Having grown up in the 80s and 90s (turning 34 this week), I don’t remember the “Old Mass.” As a kid, I don’t remember Mass being something sacred or solemn, something that touched upon the divine, it was on the other hand, very casual and laid back and the music was usually very folksy. This is not said to discredit the wonderful community that gathered each week for prayer!
Had I not gone to seminary, had I not studied the history of the liturgical development throughout the centuries, I could have easily fallen into the trap of thinking that this is the way the Mass has always been.
On the day I was ordained, July 7th 2007, Pope Emeritus Benedict XVI issued the document, Summorum Pontificum, which gave all priests in the world the ability to celebrate what is commonly referred to as the Old Mass, the Latin Mass, or the Trindentine Mass. (I don’t think the release of the document had anything to do with my ordination, but it certainly makes it easier for me to remember it).
Prior to my ordination, I had only been to a couple of Latin Masses and really didn’t understand what was going on, as it seemed so different from what I had always experienced the Mass to be. It wasn’t until about 3 years after my ordination that I learned the Latin Mass for a group on Cape Cod that needed a priest to celebrate it for them each Sunday.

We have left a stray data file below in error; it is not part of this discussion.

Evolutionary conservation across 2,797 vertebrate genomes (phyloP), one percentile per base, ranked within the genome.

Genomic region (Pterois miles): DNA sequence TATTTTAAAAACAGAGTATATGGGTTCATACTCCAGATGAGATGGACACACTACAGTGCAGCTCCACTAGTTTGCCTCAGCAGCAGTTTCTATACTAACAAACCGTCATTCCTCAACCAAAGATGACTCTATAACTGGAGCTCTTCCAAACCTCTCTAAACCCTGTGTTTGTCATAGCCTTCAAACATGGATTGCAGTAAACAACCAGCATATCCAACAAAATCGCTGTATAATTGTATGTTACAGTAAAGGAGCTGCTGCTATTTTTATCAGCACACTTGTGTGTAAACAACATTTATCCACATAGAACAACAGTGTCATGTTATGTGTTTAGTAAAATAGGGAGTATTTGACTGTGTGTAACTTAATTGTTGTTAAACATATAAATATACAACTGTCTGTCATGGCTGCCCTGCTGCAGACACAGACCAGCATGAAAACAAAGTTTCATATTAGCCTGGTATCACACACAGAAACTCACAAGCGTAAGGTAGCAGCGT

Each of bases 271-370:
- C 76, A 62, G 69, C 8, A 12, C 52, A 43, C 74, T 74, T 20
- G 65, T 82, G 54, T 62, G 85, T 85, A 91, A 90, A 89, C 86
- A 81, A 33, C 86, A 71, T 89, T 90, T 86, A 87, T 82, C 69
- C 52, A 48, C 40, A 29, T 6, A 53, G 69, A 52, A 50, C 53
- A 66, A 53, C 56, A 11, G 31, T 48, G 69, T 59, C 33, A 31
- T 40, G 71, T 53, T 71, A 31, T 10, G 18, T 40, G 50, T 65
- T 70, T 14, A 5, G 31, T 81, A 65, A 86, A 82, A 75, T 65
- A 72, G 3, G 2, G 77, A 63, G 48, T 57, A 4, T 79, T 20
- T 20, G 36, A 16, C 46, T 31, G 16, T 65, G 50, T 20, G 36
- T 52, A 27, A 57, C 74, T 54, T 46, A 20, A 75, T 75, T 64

Now, my point here isn’t trying to set one Mass against the other. And I certainly don’t ascribe to the notion of the inherent evil of the Novus Ordo Mass or its invalidity, but I will say that learning the Old Mass helps me to celebrate the New Mass with more reverence and solemnity, and with a greater appreciation for the symbols and gestures and what they communicate. In fact, I think what I have experienced is precisely what Pope Benedict had hoped for, “ that the two Forms of the usage of the Roman Rite can be mutually enriching.”
I don’t necessarily agree with each point made in the above article, but I do very much appreciate the closing lines:
“Reflecting on all of this, I can’t help but wonder if Jimmy Fallon might have told a different story if, when he decided to return to the Catholicism of his youth, what he had encountered had been something that was appropriately sacred and mysterious, rather than entertaining and frivolous. There is a power in reverence, an evangelical magnetism that transcends words. It draws you in, and makes you want to go deeper.
If we desire to bring people into the Church — or keep them there — we need our worship to reflect the sacred mysteries we celebrate. The Eucharist is “the source and summit of the Christian life” (CCC 1324) and thus there is no more important aspect of the life of faith on which we should focus our attentions.”
I think the musings of Jimmy Fallon about wanting the “Mass to be the Mass” does open up an opportunity for discussion about what the Mass is really all about and what the human heart really longs for when approaching the Altar of God – that experience of the sacred, of the divine, of the transcendent – the opportunity for the People of God to come together to worship HIM!